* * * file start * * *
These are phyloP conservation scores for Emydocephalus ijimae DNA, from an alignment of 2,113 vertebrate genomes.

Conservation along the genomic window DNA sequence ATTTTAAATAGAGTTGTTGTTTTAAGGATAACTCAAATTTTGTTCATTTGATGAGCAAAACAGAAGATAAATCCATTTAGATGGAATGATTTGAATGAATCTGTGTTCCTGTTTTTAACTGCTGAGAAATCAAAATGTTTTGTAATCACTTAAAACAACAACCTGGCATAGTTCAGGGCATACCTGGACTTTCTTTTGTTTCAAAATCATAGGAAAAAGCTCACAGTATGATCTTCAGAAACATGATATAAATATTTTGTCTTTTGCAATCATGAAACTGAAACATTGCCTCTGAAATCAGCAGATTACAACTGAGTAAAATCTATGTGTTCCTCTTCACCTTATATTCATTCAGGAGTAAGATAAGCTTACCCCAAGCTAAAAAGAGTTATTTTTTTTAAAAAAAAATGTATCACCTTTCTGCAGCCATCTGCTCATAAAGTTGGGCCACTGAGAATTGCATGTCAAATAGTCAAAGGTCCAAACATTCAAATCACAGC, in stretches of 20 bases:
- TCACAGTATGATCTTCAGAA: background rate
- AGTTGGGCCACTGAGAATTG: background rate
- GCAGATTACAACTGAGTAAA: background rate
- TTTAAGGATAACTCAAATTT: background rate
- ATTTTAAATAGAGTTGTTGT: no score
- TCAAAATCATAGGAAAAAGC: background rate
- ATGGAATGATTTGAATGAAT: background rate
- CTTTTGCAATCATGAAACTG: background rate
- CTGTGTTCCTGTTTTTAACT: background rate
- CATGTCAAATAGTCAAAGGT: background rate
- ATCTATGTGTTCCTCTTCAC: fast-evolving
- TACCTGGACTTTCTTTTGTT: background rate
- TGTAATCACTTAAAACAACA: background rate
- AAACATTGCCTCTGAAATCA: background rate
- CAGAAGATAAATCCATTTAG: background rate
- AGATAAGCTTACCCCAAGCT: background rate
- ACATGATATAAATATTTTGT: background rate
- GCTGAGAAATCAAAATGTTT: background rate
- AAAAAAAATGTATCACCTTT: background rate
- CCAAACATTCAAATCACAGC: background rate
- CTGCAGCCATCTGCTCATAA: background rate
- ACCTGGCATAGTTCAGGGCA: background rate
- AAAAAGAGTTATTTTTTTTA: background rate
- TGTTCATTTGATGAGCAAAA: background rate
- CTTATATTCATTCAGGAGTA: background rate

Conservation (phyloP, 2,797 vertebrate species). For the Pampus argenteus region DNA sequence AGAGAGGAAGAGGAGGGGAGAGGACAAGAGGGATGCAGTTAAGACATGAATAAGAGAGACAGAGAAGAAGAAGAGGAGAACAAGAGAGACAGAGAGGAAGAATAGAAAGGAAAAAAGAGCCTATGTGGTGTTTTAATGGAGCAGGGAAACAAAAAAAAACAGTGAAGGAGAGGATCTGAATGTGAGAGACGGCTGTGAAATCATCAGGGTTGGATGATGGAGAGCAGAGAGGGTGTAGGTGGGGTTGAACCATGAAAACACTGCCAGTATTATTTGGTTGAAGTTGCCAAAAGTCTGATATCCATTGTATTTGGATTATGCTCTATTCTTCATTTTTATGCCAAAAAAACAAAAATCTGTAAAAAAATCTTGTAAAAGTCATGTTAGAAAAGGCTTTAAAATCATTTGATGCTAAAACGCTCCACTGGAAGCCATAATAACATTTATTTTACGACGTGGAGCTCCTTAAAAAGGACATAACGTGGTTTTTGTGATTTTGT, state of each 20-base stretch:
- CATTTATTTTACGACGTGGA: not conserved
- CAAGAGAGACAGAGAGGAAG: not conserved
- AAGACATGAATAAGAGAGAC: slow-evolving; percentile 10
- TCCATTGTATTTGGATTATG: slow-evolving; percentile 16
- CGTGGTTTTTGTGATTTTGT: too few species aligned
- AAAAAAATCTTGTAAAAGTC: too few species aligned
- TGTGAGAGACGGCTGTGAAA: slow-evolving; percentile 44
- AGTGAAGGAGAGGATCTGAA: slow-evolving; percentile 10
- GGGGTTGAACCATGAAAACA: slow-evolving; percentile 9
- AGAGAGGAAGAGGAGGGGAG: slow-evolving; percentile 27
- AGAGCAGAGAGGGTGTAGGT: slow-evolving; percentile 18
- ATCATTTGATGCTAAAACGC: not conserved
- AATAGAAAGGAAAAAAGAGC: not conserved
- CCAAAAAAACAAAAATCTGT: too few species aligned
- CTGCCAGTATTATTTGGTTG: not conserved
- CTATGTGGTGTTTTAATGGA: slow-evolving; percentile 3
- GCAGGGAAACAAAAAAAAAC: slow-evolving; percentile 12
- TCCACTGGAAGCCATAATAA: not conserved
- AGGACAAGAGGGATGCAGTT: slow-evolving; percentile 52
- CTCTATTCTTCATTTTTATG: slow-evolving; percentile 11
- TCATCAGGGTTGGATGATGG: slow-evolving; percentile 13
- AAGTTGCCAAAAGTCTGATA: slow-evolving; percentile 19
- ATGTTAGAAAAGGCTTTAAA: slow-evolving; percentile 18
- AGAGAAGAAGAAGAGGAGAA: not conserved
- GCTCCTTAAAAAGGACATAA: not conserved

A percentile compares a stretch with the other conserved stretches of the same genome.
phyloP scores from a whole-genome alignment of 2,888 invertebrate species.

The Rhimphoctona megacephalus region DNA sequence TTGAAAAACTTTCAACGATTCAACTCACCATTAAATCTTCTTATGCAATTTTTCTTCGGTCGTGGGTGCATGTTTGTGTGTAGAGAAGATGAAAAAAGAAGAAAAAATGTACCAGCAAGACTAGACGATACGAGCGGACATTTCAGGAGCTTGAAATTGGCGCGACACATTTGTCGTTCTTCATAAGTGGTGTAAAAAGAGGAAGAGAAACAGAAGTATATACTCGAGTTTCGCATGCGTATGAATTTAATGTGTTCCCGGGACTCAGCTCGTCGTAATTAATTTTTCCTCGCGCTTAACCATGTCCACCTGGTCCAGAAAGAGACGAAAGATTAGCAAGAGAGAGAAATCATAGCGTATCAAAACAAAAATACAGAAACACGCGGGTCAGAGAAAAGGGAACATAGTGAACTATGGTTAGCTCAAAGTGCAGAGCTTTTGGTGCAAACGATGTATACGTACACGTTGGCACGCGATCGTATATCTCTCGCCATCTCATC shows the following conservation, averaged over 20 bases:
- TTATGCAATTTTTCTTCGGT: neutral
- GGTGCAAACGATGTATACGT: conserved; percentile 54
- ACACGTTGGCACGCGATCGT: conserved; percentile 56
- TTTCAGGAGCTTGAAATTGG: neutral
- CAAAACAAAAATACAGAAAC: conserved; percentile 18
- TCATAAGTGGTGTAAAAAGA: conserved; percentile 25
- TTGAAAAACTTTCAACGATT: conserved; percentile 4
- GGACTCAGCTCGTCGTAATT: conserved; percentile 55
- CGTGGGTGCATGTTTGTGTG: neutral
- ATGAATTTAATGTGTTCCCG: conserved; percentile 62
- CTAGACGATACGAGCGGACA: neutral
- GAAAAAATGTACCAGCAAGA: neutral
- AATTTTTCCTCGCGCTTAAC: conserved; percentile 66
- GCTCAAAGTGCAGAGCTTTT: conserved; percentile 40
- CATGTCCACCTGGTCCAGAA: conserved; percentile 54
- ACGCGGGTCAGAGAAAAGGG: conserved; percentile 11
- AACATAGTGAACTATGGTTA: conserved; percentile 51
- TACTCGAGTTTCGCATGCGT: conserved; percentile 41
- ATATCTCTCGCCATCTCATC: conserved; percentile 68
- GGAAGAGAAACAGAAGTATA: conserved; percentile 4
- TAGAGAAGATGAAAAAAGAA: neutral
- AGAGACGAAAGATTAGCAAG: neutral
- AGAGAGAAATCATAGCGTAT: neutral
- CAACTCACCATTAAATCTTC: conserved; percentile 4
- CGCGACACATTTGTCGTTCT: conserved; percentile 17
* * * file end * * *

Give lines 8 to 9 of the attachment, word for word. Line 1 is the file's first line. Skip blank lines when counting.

- TCAAAATCATAGGAAAAAGC: background rate
- ATGGAATGATTTGAATGAAT: background rate